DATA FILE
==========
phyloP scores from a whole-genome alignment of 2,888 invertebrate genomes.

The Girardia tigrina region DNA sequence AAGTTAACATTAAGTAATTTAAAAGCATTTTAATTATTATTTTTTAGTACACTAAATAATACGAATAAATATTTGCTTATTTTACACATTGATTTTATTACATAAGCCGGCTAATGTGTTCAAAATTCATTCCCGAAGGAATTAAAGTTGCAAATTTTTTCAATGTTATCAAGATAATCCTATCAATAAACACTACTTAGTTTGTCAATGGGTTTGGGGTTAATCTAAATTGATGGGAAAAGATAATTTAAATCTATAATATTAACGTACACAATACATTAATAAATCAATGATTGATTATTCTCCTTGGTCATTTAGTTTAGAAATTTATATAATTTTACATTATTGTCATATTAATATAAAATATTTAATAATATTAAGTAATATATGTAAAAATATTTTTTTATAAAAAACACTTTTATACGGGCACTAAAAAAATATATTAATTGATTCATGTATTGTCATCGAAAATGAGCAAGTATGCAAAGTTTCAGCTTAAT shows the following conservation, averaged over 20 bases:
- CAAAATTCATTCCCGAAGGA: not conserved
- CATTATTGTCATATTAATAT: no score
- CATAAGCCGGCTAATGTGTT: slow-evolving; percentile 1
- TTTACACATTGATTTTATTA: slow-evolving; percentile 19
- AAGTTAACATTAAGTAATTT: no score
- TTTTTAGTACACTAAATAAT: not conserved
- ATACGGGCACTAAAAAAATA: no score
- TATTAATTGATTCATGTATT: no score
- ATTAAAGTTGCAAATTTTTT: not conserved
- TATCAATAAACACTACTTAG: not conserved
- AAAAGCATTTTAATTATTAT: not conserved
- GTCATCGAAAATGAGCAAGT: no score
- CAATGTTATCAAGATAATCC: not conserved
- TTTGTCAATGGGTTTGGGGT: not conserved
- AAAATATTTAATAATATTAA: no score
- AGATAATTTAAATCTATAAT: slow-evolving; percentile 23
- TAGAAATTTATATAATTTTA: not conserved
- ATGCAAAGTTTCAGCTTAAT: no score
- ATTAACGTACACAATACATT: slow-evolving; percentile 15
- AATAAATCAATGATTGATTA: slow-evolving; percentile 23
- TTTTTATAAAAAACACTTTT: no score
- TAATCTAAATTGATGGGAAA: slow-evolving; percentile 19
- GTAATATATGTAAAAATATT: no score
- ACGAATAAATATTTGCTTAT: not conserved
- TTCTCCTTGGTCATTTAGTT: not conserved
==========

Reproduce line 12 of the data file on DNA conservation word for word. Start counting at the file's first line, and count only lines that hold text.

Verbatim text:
- TATCAATAAACACTACTTAG: not conserved